Terry’s Guide to Self Building: Developing the Design

In the final part of his blog series, self builder Terry Brown Waite talks about getting the design right.

I’ve been sharing my experiences of building my own home, with the first two blogs in this series looking at the importance of doing your homework  and my top tips for finding the perfect plot. For the final instalment in the series, I want to take a look at what is perhaps the most important aspect of planning a self build: getting the actual building design right.

Terry exterior

Working with an architect

Architects can help you get the most from your space, as well as advising on things like energy efficiency and acoustic performance. You will be in close contact with your architect throughout your project, so it’s important to find one that you trust and can build a good working relationship with. All architects must be registered with the Architect's Registration Board (ARB) and many of them are also members of professional body the Royal Institute of British Architects (RIBA), so these organisations are a good starting point for your search.

Planning the space

Architectural plans

It’s really important to think about how you want to use the space, as this will influence all the little details that impact your day-to-day life. Simple things like where you put the light switches or power sockets can make a big difference. Also think about storage – where are you going to put your ironing board and your cleaning supplies? Have you left space for an airing cupboard? Sorting out these rather un-glamorous things will eventually make living in your new home much easier.

The layout has implications for the acoustics of the space too, so it’s worth carefully thinking about this when deciding where to position the washing machine or stereo system, for example. If you can’t avoid having noisy appliances next to quiet spaces, you can upgrade the acoustic performance of the building materials to mitigate this.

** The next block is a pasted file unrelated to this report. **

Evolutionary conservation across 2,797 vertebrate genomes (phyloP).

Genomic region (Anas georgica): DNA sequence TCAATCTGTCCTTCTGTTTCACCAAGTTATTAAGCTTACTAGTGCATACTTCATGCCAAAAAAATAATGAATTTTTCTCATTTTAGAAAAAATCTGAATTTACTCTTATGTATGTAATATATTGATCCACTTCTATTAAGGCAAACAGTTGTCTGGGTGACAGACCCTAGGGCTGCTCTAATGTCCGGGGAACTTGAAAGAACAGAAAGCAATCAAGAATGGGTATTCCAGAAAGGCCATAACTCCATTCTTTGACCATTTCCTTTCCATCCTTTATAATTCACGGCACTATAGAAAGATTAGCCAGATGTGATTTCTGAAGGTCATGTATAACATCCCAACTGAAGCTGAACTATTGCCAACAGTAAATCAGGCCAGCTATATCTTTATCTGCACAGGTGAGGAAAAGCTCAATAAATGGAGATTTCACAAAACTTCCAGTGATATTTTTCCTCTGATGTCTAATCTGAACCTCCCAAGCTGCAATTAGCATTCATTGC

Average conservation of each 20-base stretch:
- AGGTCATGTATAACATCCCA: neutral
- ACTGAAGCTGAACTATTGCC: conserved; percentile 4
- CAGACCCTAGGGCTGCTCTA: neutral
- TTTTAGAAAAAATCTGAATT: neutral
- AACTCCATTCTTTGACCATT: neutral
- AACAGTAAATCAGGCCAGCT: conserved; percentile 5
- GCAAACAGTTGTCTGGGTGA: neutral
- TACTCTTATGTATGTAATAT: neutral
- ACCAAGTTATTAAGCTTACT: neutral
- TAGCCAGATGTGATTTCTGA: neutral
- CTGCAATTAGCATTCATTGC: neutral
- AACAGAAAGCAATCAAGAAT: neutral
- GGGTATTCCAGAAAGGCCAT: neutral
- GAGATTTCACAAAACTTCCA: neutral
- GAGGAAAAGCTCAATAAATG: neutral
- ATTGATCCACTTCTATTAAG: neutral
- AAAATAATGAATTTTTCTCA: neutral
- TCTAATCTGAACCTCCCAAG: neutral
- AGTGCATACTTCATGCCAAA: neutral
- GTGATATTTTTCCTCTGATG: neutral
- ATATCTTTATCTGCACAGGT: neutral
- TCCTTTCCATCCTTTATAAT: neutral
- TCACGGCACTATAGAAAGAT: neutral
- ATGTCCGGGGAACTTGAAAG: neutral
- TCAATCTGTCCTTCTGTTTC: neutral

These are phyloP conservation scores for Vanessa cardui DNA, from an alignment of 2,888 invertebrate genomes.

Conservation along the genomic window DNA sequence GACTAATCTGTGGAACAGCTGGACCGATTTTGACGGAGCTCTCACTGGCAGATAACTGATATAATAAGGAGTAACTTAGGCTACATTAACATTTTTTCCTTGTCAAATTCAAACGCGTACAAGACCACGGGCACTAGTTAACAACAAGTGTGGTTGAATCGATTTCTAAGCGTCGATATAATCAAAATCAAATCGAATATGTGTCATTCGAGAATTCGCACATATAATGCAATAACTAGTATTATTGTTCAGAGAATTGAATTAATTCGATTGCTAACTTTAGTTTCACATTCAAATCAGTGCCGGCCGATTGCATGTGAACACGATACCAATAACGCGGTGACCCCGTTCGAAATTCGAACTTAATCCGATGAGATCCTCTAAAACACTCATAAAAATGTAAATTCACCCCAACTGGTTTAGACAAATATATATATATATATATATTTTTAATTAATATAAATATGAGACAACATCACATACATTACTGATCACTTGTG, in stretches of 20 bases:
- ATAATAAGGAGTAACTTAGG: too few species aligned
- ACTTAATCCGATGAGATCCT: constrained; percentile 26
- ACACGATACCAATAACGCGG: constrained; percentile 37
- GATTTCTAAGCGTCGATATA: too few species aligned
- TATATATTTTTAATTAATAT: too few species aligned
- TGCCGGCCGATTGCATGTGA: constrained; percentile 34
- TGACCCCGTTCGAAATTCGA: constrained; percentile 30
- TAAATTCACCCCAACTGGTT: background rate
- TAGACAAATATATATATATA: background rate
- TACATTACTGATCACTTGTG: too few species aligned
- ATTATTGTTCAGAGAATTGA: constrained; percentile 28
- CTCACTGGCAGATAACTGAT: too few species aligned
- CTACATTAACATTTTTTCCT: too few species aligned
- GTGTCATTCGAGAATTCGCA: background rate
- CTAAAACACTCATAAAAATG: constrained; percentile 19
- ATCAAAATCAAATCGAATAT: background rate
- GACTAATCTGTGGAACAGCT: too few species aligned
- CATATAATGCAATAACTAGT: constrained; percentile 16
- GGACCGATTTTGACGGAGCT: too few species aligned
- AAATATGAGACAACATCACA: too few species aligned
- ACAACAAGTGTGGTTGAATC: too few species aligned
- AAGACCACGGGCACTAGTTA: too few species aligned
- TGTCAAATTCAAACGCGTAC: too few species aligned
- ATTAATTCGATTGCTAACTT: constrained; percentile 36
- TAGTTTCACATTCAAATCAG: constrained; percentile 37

For example, after British Gypsum ran a simulation for us, we discovered that our intended layout would present a real problem with reverberation. The solution was to install Gyptone QUATTRO 41 acoustic ceiling tiles, which significantly improved the acoustics and add an interesting design feature to our angular suspended ceiling.

Fabric first

Reviewing plans

I passionately believe that taking a ‘fabric first’ approach is crucial for a successful self build project. This means investing in the basic structure of the building, choosing high quality, long lasting materials that will raise the overall standard of your home. It’s easy to become blindsided by interior design magazines and be tempted to spend the budget on fancy kitchens and bathrooms, but these things can all be upgraded later on if necessary – whereas the walls, ceilings and floors will be there for the long haul.

We chose to upgrade the specification of the plasterboard in our property to Gyproc Habito, which gave us the peace of mind that the internal walls will be solid and, hopefully, maintenance free for years to come.

Submitting planning applications

Securing the correct planning permission for your plot of land is crucial to building your own home, but the process can be complicated and fraught with uncertainty. Local authorities and the national Planning Portal all provide guidance on putting together a successful application and it’s worth taking the extra care to make sure yours gets through first time.

All local authorities use the same standard application form, known as 1APP, which can be obtained from the Planning Portal, where you can also complete your application online. The exact supporting documents will vary from site to site, but generally you must provide the application form, a site plan, block plan and elevations of the existing and proposed site, a Design and Access Statement and the application fee.

The process should take no more than eight weeks from the point of application but it’s worthwhile knowing that you can withdraw an application at any time. So, if you suspect it’s going to be refused, you can withdraw it and make the necessary amendments before re-submitting it free of charge.

There’s no doubt that self building can be a tricky and sometimes stressful experience, but the rewards of having a completely bespoke home far outstrips any of the negative aspects of the process.